Jouji NakataKana HanazawaAyaka SaitoRina Satou
Magical Witch Punie-chan
Also known as: Dai Mahou Touge
Medium: OVA, series
Year: 2006
Writer/director: Tsutomu Mizushima
Actor: Rina Satou, Ayako Kawasumi, Chiwa Saito, Jouji Nakata, Mamiko Noto, Noriko Shitaya, Atsushi Imaruoka, Ayaka Saito, Eriko Hirata, Hajime Iijima, Haruhi Terada, Kana Hanazawa, Kazuhiro Nakata, Mami Koyama, Masato Funaki, Nami Kurokawa, Nobuo Tobita, Saeko Chiba, Touko Aoyama
Keywords: anime, fantasy
Country: Japan
Language: Japanese
Format: 4 episodes, or 8 half-episodes
Url: http://www.animenewsnetwork.com/encyclopedia/anime.php?id=6473
Website category: Anime late 00s
Review date: 16 November 2014
The Magical Girl, in Japanese anime, is a clearly defined genre with sub-genres of its own, like the Magical Girl Warrior (e.g. Sailor Moon), the Magic Idol Singer and the Cute Witch. A magical girl will be cute and pure of heart, with a transformation sequence into a very girly dress, a catchphrase, a magic wand and a special friend who's a small animal (usually talking). Sometimes she's a bit of a simpleton and/or bad at schoolwork, although such girls might well become less ditzy as the series progresses.
Not to be confused with Magical Girlfriend, which is wish-fulfilment for boys, not girls.
This show's Punie is a Magical Girl and more specifically a Cute Witch. She's a princess from Magical Land who's come to Earth to spend a year at school, training for the day she'll become queen. (This is straight from Sally the Witch, the original magical girl anime from 1966-8, although Himitsu No Akkochan's manga came out first. Curiously, the creators of both were inspired by the American TV show Bewitched.) Anyway, Punie is in perfect accordance with every word I've written above. She's the genre embodied. Magical Land looks like a cross between Disneyland and Willy Wonka's Chocolate Factory. Her sisters look about five and have baby-ish speech patterns. She's polite, pretty and worshipped by all the boys.
The twist is in "pure of heart". She's pure evil.
This is parody, of course. It's from Tsutomu Mizushima, the writer/director of the similar Bludgeoning Angel Dokuro-chan. The difference is that Dokuro was a good, if manic, girl if you overlooked her habit of beating people to death. She meant well. She'd resurrect Sakura afterwards. Punie, on the other hand, is a cold-hearted killer who'd push a friend into the path of a deathtrap and whose response to the arrival of baby twin sisters was to start studying combat techniques to beat two opponents at once. When she says "submission is a princess's way", she means submission wrestling holds that are indistinguishable from torture. Magical World is a dictatorship, based on economic oppression and slavery. She'd sooner destroy the Earth and all nearby planets than let anyone live who knows she's bad at mathematics. (That's not hypothetical. It takes a helicopter gunship attack by Vietnam veterans to stop her doing this.)
Admittedly people get resurrected in both shows, but here that's just a cheerful disregard for continuity. Otherwise there wouldn't be anyone left alive by the end of the series, e.g. the sports festival episode that ends in a massacre of the entire school.
My main problem with this show is that there's not enough of it. It's four episodes long, not including the mini-episode made up of "omake" DVD extras. That's not enough. Dokuro-chan was similarly a four-episode series, but then got a two-episode sequel two years later. It has massive story development, to the point of changing sub-genre. It feels satisfying as a developed (if twisted and parodic) narrative. Punie-chan, on the other hand, never got those extra two episodes and has anti-continuity to boot. It could have easily been extended into a narrative that goes somewhere, but it wasn't. It's just four episodes of evil comedy. They're funny. I wanted more. Unfortunately that's all we have, although the omake extras mix up the formula.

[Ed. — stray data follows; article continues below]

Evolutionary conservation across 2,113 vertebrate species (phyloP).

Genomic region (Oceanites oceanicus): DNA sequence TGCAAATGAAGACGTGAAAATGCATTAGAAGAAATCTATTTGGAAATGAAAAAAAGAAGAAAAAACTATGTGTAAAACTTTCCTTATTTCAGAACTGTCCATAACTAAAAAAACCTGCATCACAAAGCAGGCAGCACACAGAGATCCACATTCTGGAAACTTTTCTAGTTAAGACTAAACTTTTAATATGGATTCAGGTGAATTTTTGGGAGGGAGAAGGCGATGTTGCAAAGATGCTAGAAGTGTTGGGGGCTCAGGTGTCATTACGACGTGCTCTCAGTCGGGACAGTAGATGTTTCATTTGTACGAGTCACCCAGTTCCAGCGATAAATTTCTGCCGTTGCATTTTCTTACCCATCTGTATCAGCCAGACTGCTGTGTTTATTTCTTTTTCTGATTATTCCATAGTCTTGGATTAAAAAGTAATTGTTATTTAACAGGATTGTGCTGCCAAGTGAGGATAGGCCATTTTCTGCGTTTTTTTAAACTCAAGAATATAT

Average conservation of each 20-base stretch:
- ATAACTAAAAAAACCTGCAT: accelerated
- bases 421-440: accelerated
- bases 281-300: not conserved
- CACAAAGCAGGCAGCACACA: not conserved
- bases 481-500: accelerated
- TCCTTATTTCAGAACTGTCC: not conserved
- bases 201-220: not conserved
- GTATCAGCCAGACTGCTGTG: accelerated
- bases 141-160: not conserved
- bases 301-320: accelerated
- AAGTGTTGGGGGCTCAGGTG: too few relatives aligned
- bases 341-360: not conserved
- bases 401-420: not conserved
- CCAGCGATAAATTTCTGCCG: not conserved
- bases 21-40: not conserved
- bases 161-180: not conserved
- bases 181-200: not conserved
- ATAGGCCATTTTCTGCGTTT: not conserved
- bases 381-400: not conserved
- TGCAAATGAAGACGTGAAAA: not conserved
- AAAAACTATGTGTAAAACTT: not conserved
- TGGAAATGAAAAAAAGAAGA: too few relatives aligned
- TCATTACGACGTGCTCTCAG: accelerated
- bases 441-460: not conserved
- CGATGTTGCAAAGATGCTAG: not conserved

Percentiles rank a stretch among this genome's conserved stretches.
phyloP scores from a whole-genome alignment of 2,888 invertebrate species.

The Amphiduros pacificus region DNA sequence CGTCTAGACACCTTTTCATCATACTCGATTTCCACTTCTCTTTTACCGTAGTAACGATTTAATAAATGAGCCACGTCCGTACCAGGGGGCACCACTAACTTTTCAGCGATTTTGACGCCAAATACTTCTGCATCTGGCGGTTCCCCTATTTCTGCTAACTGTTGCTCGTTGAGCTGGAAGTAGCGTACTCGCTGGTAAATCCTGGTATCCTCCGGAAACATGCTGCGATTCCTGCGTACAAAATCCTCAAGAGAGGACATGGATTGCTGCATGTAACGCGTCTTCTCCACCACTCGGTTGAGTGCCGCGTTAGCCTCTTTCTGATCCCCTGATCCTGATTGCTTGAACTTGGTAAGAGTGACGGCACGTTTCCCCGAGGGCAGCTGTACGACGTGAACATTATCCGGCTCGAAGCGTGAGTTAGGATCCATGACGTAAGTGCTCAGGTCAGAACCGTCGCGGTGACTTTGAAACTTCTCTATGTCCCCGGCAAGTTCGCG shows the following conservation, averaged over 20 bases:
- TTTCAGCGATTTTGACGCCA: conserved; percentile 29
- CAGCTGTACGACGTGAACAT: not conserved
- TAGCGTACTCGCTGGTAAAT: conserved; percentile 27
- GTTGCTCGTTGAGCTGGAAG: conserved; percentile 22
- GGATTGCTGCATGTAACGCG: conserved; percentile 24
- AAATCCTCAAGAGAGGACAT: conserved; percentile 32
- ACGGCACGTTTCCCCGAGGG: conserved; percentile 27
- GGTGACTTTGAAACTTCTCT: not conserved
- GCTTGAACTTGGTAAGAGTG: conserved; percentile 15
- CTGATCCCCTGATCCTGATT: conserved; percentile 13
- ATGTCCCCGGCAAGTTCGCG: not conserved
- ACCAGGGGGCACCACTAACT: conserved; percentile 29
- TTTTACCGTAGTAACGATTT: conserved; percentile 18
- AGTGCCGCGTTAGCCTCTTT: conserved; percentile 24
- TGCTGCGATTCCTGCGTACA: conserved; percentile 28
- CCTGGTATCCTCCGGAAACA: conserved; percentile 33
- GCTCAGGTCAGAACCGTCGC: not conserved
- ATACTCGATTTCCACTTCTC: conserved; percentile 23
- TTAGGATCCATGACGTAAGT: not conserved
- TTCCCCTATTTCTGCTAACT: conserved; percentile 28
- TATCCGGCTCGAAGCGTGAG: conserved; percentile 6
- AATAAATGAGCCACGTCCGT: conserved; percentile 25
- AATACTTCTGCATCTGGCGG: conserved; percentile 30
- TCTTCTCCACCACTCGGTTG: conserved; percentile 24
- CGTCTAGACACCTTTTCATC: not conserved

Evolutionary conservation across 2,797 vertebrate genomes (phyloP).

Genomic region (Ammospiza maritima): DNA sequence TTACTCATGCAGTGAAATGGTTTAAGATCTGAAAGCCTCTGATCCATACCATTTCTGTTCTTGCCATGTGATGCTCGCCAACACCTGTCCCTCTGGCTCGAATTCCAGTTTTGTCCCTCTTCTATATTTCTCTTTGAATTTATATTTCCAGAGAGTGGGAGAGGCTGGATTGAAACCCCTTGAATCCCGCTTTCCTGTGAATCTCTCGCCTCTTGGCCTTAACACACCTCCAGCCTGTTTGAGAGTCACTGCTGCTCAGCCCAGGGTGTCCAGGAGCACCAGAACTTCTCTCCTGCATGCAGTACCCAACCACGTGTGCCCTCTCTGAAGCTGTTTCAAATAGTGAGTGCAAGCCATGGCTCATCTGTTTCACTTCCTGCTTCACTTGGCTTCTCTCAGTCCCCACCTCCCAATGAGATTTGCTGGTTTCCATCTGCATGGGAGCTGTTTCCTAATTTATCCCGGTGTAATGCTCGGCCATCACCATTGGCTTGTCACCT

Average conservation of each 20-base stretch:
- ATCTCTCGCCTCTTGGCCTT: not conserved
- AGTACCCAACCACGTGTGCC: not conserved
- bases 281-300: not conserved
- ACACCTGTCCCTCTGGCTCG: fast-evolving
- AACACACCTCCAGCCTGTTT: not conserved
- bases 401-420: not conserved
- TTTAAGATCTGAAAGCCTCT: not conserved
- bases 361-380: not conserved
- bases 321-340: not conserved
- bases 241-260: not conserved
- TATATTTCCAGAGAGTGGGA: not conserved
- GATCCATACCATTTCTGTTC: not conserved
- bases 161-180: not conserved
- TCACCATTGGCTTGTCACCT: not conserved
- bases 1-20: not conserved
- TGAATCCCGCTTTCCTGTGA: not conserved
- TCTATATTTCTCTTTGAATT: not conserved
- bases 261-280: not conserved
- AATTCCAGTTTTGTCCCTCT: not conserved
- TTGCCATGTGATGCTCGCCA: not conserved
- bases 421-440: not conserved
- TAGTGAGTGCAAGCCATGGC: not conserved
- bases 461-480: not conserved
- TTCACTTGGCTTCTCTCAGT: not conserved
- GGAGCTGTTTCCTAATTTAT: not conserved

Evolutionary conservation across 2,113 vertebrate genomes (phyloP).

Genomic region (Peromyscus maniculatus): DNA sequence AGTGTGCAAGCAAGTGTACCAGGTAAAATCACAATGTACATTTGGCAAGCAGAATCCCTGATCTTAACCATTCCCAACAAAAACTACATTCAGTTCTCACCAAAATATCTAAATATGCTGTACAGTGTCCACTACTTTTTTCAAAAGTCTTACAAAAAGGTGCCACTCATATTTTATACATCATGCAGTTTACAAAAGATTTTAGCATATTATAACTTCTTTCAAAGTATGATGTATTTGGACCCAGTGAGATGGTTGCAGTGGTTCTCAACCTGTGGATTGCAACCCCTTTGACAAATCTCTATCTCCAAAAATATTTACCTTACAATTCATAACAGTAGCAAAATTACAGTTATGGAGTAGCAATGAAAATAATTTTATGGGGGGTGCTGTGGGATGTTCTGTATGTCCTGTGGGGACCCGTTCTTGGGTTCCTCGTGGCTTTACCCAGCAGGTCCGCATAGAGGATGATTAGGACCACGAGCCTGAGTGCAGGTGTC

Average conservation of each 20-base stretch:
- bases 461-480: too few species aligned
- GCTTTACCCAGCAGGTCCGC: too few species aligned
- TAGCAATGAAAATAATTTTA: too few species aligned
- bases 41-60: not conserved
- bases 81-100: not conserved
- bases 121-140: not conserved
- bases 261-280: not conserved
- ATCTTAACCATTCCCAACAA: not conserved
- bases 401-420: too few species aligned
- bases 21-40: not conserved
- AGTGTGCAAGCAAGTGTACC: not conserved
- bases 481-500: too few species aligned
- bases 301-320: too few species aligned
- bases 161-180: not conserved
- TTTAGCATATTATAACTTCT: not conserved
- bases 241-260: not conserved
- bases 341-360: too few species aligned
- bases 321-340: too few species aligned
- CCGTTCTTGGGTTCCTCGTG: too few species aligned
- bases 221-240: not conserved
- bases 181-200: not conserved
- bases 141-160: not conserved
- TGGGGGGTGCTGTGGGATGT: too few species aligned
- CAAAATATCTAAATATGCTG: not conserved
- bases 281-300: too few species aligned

They don't abandon the cuteness, by the way. That's half the fun. Punie's mascot, Paya-tan, keeps switching between "super-cute" and "grizzled cigarette-smoking war veteran who's sworn to assassinate Punie"... and then back again to "super-cute". Punie's sisters are little darlings, despite also being foul-mouthed would-be usurpers. Punie herself is cutesy a lot of the time and her magical powers involve anthropomorphic Disney-like creatures, although: (a) horrific things then happen to them, and (b) she doesn't use her magic much anyway, more often just beating people up and breaking their bones. (A lot of her enemies have a magic-suppressing item. This just makes it worse for them.)
The title sequence is funny, by the way. It starts with flowers and pastel colours, but soon has Punie doing a happy dance in front of burning buildings.
This isn't a deep show, but it's a very funny and brutally nihilistic one. It lives on the contrast between light and darkness, so for instance the horror of Punie's good, noble and optimistic friend Tetsuko is an integral part of the comedy. If you can think of a line to cross, this show will have crossed it... no, wait, I'm wrong. It avoids fanservice. Bludgeoning Angel Dokuro-chan indulged in tons of it, but the Magical Girl genre isn't traditionally so inclined (except for Cutey Honey) and so Tsutomu Mizushima's created a show that's paradoxically much more modest than, say, Sailor Moon. If you're buying the American R1 DVD, by the way, make sure it's the 2011 special edition rather than the 2008 sub-only release without the omake mini-episodes.
"Lyrical Tokarev, kill them all!"